The bacterial genome, that is, the entirety of all genes of a bacterium, was once viewed as a rather stable entity. However, the observation of spreading resistance to antibiotics led to the discovery of extra-chromosomal elements encoding this property. Obviously, plasmids are able to transfer genes from one bacterium to another not only among one species but also from one species to another. Such transfer of genes is not restricted to antibiotic resistance genes. Examples of further traits often encoded by plasmids include resistance to heavy metals and production of toxins.
Another example of mobile genetic elements is phages, the viruses of bacteria. Phages are not just able to infect and finally lyse the bacterial host cell. Certain phages infect and then integrate their whole genome into the bacterial chromosome and thereby become a prophage. This may add another important factor to the property of the infected bacteria. In the case of pathogenic bacteria the production of toxins is frequently encoded by a prophage. A few medically important examples are bacteriophage β of Corynebacterium diphtheriae encoding diphtheria toxin, phage C1 of Clostridium botulinum coding for the C1 neurotoxin, and phage H-19B of Escherichia coli, which harbors the gene for Shiga toxin Stx1 (for a recent review, see Brüssow et al., 2004).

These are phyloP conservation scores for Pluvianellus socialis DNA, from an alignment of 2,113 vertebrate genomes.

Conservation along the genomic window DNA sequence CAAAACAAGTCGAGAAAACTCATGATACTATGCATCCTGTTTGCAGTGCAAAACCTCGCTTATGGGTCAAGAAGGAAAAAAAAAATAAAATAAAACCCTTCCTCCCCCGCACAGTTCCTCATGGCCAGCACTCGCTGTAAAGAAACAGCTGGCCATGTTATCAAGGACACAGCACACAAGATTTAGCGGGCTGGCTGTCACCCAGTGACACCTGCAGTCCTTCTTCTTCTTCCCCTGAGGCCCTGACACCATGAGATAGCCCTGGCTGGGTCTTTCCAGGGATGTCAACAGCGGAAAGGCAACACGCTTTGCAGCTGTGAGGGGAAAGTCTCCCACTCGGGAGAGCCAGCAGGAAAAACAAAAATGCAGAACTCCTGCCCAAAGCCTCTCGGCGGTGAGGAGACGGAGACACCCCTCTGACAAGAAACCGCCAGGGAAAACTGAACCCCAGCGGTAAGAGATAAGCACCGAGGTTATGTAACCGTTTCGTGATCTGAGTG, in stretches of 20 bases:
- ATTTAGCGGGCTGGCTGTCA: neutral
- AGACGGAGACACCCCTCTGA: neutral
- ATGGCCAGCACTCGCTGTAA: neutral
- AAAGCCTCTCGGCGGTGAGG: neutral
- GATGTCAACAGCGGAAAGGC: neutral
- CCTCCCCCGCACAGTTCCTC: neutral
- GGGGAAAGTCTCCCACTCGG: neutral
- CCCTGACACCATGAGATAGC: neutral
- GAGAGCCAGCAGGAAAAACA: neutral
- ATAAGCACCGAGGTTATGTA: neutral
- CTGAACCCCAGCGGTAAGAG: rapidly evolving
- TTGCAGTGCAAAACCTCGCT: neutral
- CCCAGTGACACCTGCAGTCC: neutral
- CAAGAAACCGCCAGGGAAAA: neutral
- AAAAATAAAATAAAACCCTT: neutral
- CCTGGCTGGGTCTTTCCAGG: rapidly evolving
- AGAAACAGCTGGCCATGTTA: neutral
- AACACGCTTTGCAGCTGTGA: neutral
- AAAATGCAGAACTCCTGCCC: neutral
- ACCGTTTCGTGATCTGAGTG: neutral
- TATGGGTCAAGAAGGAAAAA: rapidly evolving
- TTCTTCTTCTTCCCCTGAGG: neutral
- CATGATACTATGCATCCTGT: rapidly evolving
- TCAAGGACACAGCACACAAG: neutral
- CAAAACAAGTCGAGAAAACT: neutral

Smaller but still important mobile genetic units are insertion sequence (IS) elements. IS elements mediate DNA rearrangements by transposition, resulting in off/on switching of gene expression by insertion into, and excision from, open reading frames (ORFs), respectively.